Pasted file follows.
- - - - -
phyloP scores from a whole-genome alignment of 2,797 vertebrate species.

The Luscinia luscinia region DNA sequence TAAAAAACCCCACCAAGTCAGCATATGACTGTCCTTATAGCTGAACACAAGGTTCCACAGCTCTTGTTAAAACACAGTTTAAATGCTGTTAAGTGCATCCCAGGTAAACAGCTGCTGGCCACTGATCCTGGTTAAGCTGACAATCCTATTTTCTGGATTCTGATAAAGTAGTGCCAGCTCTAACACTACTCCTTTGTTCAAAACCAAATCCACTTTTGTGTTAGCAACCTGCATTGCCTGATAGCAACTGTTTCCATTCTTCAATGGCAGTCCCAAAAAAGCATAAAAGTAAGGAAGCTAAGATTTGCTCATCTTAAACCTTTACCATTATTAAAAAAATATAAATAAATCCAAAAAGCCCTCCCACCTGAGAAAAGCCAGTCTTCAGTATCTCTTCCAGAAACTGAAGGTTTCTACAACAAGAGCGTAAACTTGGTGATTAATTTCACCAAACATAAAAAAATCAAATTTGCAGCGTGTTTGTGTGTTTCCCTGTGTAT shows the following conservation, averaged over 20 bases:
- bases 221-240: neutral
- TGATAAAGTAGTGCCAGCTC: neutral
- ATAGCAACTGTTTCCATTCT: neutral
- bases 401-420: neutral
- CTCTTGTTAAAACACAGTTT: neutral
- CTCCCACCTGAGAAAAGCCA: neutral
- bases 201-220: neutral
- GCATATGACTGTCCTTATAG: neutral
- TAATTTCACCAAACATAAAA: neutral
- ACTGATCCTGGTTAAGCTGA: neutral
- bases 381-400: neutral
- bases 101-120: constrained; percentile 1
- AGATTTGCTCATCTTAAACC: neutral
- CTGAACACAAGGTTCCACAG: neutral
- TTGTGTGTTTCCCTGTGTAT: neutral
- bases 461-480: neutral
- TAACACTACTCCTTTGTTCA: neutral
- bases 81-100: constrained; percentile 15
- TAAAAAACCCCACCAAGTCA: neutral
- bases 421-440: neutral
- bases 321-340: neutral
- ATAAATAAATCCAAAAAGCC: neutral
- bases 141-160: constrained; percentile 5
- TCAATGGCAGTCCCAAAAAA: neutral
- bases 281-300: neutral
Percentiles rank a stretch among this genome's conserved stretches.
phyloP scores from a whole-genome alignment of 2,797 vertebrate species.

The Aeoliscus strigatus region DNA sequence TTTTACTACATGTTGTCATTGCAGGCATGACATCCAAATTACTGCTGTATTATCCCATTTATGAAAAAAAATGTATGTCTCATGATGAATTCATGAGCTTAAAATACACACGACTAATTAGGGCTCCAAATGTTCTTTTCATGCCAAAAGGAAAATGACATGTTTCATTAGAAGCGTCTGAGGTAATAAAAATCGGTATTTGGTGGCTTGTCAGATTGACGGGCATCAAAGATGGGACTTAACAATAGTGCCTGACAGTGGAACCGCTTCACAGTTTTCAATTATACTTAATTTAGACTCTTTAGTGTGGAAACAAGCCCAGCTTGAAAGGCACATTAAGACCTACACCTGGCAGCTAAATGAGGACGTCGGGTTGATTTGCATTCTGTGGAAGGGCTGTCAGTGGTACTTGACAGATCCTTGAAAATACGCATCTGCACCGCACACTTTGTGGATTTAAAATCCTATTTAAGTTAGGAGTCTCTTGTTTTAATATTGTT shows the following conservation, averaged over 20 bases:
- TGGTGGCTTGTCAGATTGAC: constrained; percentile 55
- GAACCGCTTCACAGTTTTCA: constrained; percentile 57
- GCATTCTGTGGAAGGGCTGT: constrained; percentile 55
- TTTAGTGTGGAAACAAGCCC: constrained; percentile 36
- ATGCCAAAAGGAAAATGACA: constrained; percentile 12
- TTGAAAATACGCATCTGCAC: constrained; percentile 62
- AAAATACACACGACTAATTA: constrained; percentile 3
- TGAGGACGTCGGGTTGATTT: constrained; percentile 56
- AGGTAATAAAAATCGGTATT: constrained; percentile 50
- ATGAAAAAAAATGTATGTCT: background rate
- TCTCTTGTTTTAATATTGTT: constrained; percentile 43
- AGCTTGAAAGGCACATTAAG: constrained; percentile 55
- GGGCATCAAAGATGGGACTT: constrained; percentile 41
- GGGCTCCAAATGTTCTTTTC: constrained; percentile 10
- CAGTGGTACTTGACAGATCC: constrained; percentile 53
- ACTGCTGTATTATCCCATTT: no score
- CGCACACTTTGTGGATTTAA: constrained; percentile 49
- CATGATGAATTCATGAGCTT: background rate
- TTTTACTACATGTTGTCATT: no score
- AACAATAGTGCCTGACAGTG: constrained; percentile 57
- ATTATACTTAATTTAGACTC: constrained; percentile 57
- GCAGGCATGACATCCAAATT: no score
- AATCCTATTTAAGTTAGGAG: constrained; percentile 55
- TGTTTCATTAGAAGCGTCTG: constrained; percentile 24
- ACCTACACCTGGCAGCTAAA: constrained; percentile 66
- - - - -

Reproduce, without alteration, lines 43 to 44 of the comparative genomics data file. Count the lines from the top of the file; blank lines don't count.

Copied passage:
- GGGCATCAAAGATGGGACTT: constrained; percentile 41
- GGGCTCCAAATGTTCTTTTC: constrained; percentile 10